Don’t forget about actually tagging items, too.  That can be time consuming as well.

Even if you don’t reach your total goal, take as much as you can.  You can’t sell if you don’t have it with you.

How to Figure Out How Much Inventory to Take to a Craft Show:

Here’s a little caveat, how much you take will vary based on what you sell and your brand.  I sell jewelry, so I mostly have in mind jewelry when I’m writing this.  Jewelry is light and easy to carry.  So if you sell something light, it’s always a good idea to bring as much as you can, even if you don’t put it all out right away.

If you sell something large or heavy, you may have some restrictions because you can’t fit as much in your vehicle or even in your booth.  It’s still good to have more than you think you will sell.

1.  How much did the show cost?

I don’t always necessarily find this true, but there used to be this thing where you should plan to sell 10 times more than the show cost.

So if you paid a $100.00 fee, then you should plan to sell $1,000.00.

This is not always the case, so don’t feel crushed if that doesn’t happen for you.  I have had different shows where I have sold less and shows where I’ve sold more than that.

It’s a good starting point for deciding on inventory.

2.  Then multiple that by 2.

So in our example, that would bring us up to $2,000.00 worth of inventory.

If this number seems high to you, don’t panic.  This is just a goal.  I always say you should have more than you plan to sell.

Think about it this way, when you go shopping, if there were only a few things left to choose from you might choose nothing.  So we have to have more than we plan to sell.  If it’s a busy show you can keep replenishing your booth with new inventory as you sell it.  If it’s not a busy show, well then you’ll have to make less for the next show.

If you’re worried that you’re just starting and you’ll be putting a lot of money into untested products, then adjust accordingly.  This is just a guide.  Or perhaps do some smaller shows and take less inventory to get started to test out what sells well.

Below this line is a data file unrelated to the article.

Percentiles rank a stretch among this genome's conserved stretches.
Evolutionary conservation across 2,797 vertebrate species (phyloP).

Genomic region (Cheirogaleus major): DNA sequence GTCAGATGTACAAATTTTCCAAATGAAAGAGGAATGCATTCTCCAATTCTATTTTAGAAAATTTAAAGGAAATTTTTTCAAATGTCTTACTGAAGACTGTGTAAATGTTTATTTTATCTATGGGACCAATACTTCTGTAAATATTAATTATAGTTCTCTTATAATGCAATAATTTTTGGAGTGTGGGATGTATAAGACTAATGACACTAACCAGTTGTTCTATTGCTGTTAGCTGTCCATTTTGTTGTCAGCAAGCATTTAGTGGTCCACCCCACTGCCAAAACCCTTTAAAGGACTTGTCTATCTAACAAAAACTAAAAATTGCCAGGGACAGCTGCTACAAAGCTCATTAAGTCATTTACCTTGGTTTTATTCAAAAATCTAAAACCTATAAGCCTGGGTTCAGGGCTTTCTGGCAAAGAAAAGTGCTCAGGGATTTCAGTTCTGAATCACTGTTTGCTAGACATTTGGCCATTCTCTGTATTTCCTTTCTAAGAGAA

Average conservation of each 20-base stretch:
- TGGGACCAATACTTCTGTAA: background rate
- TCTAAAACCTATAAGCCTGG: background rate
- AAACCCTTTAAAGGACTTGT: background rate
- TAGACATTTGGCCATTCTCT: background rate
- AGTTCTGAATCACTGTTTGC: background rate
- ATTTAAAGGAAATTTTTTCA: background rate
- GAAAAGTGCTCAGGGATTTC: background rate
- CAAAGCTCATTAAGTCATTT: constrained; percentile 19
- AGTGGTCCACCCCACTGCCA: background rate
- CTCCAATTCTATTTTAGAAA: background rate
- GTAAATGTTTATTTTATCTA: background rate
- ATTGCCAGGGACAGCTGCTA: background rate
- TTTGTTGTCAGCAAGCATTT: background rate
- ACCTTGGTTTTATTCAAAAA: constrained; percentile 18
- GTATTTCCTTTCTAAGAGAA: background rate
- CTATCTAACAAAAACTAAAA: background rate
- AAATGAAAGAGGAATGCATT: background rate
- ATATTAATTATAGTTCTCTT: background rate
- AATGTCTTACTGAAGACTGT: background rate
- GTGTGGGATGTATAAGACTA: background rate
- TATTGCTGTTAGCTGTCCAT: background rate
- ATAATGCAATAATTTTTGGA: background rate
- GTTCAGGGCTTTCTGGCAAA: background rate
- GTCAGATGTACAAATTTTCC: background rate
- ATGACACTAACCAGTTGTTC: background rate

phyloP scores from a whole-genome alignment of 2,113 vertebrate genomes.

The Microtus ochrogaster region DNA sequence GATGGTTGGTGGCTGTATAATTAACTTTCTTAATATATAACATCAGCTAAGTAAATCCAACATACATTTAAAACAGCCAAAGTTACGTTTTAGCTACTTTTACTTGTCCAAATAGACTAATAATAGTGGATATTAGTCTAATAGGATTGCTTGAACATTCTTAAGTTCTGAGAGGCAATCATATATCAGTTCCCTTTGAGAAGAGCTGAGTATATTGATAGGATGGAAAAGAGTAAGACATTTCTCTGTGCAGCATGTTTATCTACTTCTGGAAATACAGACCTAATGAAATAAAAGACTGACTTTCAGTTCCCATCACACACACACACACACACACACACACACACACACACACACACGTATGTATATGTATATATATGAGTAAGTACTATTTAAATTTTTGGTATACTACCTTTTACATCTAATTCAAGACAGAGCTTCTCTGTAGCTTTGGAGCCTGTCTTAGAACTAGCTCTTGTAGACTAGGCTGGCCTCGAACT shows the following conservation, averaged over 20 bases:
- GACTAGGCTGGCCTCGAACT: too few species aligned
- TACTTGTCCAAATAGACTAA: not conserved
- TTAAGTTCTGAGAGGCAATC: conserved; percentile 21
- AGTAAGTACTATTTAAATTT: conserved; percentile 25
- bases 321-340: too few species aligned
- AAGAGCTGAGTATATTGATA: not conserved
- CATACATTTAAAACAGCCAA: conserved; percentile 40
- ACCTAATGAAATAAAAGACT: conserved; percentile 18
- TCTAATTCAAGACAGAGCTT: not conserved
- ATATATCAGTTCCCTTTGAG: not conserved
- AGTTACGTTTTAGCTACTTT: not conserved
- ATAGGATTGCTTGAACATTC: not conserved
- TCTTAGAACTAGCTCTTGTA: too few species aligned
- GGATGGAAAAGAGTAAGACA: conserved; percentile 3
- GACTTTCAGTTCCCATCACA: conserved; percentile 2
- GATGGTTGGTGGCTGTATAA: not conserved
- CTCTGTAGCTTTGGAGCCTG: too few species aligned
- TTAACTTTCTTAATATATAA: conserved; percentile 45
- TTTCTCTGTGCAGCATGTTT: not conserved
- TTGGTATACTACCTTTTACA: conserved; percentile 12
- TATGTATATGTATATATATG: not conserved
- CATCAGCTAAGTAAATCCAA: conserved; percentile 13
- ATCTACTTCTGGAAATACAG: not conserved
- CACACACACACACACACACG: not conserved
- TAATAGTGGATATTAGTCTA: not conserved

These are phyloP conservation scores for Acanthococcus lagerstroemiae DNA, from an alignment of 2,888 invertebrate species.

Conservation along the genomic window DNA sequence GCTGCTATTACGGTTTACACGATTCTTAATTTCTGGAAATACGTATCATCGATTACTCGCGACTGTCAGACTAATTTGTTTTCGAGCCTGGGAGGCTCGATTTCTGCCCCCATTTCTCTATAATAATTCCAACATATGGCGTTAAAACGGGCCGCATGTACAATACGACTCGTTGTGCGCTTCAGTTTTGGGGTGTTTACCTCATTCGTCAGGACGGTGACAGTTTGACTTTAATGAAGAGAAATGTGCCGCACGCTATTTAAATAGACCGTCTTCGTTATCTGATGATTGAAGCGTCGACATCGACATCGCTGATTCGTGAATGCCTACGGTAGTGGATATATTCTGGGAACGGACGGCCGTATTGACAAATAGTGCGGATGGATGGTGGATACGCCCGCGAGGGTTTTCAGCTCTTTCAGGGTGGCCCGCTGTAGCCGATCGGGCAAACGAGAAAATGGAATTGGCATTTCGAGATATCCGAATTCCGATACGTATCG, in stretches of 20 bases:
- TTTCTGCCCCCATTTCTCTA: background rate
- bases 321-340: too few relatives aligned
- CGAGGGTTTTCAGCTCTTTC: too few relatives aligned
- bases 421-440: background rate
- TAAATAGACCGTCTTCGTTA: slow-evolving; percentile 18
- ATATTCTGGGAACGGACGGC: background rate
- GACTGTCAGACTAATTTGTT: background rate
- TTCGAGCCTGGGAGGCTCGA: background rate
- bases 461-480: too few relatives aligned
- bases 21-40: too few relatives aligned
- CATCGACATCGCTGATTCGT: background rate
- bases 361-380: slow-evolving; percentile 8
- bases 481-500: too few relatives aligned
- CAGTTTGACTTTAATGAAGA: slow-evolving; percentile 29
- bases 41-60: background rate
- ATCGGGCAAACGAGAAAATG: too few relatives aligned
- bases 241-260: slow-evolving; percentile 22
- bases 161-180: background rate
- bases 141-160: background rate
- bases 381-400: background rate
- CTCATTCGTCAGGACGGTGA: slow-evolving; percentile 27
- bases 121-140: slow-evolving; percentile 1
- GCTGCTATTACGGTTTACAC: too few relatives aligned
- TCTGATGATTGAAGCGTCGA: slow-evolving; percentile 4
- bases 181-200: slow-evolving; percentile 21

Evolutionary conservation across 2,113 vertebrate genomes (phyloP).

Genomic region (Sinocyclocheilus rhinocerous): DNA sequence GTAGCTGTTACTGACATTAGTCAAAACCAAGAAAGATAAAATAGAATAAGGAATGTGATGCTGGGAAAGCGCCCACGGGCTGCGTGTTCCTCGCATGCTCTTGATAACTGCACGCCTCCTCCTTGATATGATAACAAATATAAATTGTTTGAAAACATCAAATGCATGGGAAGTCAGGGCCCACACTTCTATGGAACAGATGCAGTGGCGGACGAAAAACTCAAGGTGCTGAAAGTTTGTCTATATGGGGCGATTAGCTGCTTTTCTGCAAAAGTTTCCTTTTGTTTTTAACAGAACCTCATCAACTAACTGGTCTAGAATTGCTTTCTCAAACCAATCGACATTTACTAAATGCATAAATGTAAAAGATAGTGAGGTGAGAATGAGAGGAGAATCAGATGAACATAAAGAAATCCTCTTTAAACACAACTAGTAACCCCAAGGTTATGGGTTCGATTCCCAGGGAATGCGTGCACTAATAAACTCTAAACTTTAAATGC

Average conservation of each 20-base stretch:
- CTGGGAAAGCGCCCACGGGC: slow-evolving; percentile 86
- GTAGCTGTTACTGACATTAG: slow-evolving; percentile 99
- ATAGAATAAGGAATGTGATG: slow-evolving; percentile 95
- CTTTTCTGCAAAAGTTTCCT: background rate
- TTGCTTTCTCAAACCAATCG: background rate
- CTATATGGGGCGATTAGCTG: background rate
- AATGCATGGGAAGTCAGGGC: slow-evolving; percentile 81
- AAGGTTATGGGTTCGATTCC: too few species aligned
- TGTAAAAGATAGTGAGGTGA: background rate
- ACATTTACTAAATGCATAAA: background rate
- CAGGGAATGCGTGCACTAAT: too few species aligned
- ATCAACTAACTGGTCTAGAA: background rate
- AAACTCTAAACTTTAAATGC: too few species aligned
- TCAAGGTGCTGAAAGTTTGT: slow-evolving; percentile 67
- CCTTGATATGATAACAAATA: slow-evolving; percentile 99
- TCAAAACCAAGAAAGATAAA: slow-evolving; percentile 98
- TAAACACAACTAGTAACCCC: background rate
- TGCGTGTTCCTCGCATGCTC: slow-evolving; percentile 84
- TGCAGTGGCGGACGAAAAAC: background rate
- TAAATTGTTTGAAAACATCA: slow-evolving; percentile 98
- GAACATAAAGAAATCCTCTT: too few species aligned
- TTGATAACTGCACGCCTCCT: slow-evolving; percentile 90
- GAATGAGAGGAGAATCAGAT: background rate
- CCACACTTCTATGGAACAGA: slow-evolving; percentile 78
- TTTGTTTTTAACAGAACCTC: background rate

3.  Now, how many pieces do you have to sell to get to that number?

On average, what do your pieces cost?  I understand that you probably have a range of prices, but thing about the middle priced item perhaps.  Let’s say that’s $40.00.  So to get to $2,000.00 you’d need 50 $40.00 priced items.

If you know you sell a lot of items that are $20.00, then maybe use that as your guide.  Or maybe just work it out that you’ll take 40 $20.00 items and 20 $40.00 items and then a few more expensive pieces.

This is not an exact science.  It’s just a guide.  So don’t get too worked up about figuring it out to the exact dollar.

4. Make a plan

For every craft show I did I had a list of what inventory I wanted to take.  (I saved it in Word and just adjusted it for each show.)

So I had a list of:






And I would decide how much of each I wanted to take.  I would list what specific styles and colors I wanted of each (and specifically how many).

Then I would see what I already had ready to go.  I would cross off what I had already from that list.  And then I knew what I needed to make.  As I completed items, I crossed them off.

Yeah, that is pretty freaking organized and you may think it’s overkill.  It probably was overkill for some shows, but for others I was glad I was that prepared.

Frankly, you won’t need that list as you get comfortable with shows.  I always did it because it always helps me to focus to have a list where I can check off things.

Your Turn

You can use my suggestions as a guide and pick and choose what works for you.  If this is your very first craft show, just take as much as you can and don’t get upset if you don’t reach that number.

If you have more inventory than what I suggested:  great!  Take it!  You certainly can’t sell it if you don’t have it.

As you do more and more craft shows you’ll get better at predicting how much inventory you’ll need.

Good luck!

Getting ready for your first craft shows?  My suggestion is to be prepared.  And my Craft Show Tips eBook will help you prepare!

Click here to purchase and find out more

Craft Show Tips 4.0



Craft Show Tip: Display Design Part 2

Craft Show Tip - Display Design Part 2

Last week, we talked about display design in great detail, including a worksheet to get you thinking about your display.

Click here for Craft Show Tip:  Display Design Part 1